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Screening for Viral Hepatitis

  • Amy Scholten, MPH
Publication Type:

Condition InDepth

Screening for Viral Hepatitis

Screening is done to find a problem and treat it early. Tests are given to people who do not have symptoms but who may be at high risk.

Screening Guidelines

Pregnant women should be screened for hepatitis at their first prenatal visit. People at high risk may also be screened. This may include those who:

  • Work in certain jobs such as healthcare or public safety
  • Live in or visit places where hepatitis is common
  • Have certain sexual practices, such as:
    • Multiple sex partners
    • Men who have sex with men
  • Use IV drugs or share needles
  • Are (or were) in prison
  • Have certain diseases such as HIV, or liver or kidney disease
  • Are blood, organ, or tissue donors
  • Were born to mothers who had hepatitis

A screening test for hepatitis B and C is advised for all people 18 years old and older. This should be done at least once in their lifetime.


  • Chronic hepatitis B virus (HBV) infection. EBSCO DynaMed website. Available at: https://www.dynamed.com/condition/chronic-hepatitis-b-virus-hbv-infection.
  • Chronic hepatitis C infection. EBSCO DynaMed website. Available at: https://www.dynamed.com/condition/chronic-hepatitis-c-infection.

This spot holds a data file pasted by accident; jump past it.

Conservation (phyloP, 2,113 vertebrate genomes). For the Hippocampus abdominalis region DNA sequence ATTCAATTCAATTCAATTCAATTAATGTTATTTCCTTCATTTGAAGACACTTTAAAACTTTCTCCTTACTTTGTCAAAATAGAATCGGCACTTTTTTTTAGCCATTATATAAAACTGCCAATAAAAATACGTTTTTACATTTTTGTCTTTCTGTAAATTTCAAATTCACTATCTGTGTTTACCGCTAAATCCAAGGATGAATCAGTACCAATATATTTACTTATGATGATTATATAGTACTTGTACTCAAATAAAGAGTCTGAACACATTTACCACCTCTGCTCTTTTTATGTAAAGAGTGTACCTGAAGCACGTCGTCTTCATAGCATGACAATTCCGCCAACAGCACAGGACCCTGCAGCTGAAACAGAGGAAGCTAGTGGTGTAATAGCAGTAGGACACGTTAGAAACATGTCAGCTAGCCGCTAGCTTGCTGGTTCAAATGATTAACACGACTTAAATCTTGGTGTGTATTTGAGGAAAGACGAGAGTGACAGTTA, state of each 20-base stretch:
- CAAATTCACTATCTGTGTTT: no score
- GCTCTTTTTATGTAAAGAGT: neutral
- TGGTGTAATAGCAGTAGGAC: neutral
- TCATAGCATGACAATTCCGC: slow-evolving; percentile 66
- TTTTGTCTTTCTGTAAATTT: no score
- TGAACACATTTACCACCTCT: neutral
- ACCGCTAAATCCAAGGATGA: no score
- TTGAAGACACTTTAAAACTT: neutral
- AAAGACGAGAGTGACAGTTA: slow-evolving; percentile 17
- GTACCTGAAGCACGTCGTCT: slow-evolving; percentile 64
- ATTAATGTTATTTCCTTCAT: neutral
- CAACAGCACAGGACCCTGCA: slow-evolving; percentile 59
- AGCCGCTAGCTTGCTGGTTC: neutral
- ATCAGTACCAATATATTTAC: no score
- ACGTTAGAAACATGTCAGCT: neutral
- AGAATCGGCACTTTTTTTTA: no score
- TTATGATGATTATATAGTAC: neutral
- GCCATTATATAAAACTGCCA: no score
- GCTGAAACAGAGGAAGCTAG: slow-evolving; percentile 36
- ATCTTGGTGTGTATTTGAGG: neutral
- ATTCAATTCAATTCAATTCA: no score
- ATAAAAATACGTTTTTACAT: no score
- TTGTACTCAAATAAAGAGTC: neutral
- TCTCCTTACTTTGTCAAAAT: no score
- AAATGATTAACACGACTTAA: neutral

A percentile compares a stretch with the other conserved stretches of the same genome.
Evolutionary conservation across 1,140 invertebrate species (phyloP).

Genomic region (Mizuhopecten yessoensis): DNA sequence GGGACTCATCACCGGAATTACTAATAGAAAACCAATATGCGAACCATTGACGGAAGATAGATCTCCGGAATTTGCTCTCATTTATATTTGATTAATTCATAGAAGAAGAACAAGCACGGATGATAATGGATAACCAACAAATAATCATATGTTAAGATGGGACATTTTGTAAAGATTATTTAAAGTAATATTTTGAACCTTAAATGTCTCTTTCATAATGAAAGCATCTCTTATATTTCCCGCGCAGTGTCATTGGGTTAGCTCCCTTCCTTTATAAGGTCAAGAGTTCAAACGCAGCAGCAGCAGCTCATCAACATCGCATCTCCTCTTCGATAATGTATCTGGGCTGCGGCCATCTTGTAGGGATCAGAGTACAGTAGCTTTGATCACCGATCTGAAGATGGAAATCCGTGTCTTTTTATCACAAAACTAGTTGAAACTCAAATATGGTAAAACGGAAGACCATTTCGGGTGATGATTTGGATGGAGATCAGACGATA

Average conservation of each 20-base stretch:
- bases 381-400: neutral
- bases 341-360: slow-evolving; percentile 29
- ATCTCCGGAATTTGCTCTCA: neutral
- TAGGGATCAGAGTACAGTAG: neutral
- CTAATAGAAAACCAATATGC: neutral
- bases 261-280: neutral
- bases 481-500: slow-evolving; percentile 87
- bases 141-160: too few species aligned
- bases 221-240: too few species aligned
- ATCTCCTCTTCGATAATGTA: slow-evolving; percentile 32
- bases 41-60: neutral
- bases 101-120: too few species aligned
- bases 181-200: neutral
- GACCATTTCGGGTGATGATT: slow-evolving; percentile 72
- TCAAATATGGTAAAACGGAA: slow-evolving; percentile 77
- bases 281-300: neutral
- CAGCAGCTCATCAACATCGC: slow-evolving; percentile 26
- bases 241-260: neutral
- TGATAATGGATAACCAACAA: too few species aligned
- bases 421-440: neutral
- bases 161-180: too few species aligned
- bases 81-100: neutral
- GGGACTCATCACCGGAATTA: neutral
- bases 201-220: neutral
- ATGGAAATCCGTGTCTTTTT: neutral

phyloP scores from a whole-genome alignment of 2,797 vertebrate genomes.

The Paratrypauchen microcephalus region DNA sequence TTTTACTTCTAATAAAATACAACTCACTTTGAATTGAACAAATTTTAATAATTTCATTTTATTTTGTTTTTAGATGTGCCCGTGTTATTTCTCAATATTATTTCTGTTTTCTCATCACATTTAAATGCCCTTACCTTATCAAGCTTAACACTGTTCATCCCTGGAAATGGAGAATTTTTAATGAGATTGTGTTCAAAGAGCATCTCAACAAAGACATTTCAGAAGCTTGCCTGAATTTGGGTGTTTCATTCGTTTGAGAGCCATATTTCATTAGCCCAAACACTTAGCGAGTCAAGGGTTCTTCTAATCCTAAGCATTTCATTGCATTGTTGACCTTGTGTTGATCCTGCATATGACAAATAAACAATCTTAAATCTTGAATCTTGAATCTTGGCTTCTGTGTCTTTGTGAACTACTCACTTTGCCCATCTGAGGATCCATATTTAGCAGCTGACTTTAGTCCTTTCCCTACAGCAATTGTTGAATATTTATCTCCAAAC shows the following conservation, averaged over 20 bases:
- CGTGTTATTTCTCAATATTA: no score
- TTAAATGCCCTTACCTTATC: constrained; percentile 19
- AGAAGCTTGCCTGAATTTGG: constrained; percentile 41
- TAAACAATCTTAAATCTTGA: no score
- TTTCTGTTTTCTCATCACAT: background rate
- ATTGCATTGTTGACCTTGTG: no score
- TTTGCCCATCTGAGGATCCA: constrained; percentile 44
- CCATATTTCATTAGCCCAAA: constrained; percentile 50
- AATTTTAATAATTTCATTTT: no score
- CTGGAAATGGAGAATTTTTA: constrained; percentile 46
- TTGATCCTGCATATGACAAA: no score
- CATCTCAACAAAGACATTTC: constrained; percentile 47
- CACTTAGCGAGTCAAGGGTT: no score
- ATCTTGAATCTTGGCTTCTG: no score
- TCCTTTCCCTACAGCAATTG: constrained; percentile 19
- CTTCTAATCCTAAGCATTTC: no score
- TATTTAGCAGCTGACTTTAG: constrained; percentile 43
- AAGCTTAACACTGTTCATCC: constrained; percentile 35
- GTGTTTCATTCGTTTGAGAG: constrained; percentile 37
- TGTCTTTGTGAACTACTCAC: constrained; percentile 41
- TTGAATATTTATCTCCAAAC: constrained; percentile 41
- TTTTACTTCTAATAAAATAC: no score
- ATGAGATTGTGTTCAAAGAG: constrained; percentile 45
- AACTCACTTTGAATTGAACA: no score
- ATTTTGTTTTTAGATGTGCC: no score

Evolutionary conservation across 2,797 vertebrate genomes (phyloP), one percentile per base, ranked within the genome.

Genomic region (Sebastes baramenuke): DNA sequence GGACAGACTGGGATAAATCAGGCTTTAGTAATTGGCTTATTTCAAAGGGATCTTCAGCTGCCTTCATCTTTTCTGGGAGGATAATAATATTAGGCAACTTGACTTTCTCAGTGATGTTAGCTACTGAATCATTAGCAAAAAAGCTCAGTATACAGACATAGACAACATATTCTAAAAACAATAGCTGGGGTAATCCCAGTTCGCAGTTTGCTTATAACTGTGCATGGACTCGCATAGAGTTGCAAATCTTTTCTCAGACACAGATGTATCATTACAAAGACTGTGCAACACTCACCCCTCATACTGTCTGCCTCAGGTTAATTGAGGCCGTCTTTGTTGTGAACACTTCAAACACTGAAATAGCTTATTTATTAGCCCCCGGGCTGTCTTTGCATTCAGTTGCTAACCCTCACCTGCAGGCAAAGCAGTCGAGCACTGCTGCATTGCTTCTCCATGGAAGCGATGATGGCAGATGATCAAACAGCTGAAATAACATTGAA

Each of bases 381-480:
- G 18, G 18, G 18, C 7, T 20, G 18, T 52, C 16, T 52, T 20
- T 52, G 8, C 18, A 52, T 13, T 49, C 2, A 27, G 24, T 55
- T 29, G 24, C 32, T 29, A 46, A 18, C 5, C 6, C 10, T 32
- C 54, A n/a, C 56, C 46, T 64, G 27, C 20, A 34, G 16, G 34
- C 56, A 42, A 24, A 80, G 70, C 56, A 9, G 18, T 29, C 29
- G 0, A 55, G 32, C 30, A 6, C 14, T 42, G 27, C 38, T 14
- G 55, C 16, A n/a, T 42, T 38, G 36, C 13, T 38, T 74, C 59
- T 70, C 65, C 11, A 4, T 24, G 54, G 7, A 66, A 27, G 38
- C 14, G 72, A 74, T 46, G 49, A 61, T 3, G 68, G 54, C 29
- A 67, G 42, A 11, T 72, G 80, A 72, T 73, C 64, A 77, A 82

• Overview of chronic hepatitis. Merck Manual Professional Version website. Available at: https://www.merckmanuals.com/professional/hepatic-and-biliary-disorders/hepatitis/overview-of-chronic-hepatitis.
  • 07/13/2023 DynaMed Systematic Literature Surveillance https://www.dynamed.com/condition/chronic-hepatitis-b-virus-hbv-infection: Conners EE, Panagiotakopoulos L, et al. Screening and testing for hepatitis B virus infection: CDC recommendations - United States, 2023. MMWR Recomm Rep. 2023 Mar 10;72(1):1-25.


  • David L. Horn, MD, FACP
Last Updated:

This content is reviewed regularly and is updated when new and relevant evidence is made available. This information is neither intended nor implied to be a substitute for professional medical advice. Always seek the advice of your physician or other qualified health provider prior to starting any new treatment or with questions regarding a medical condition.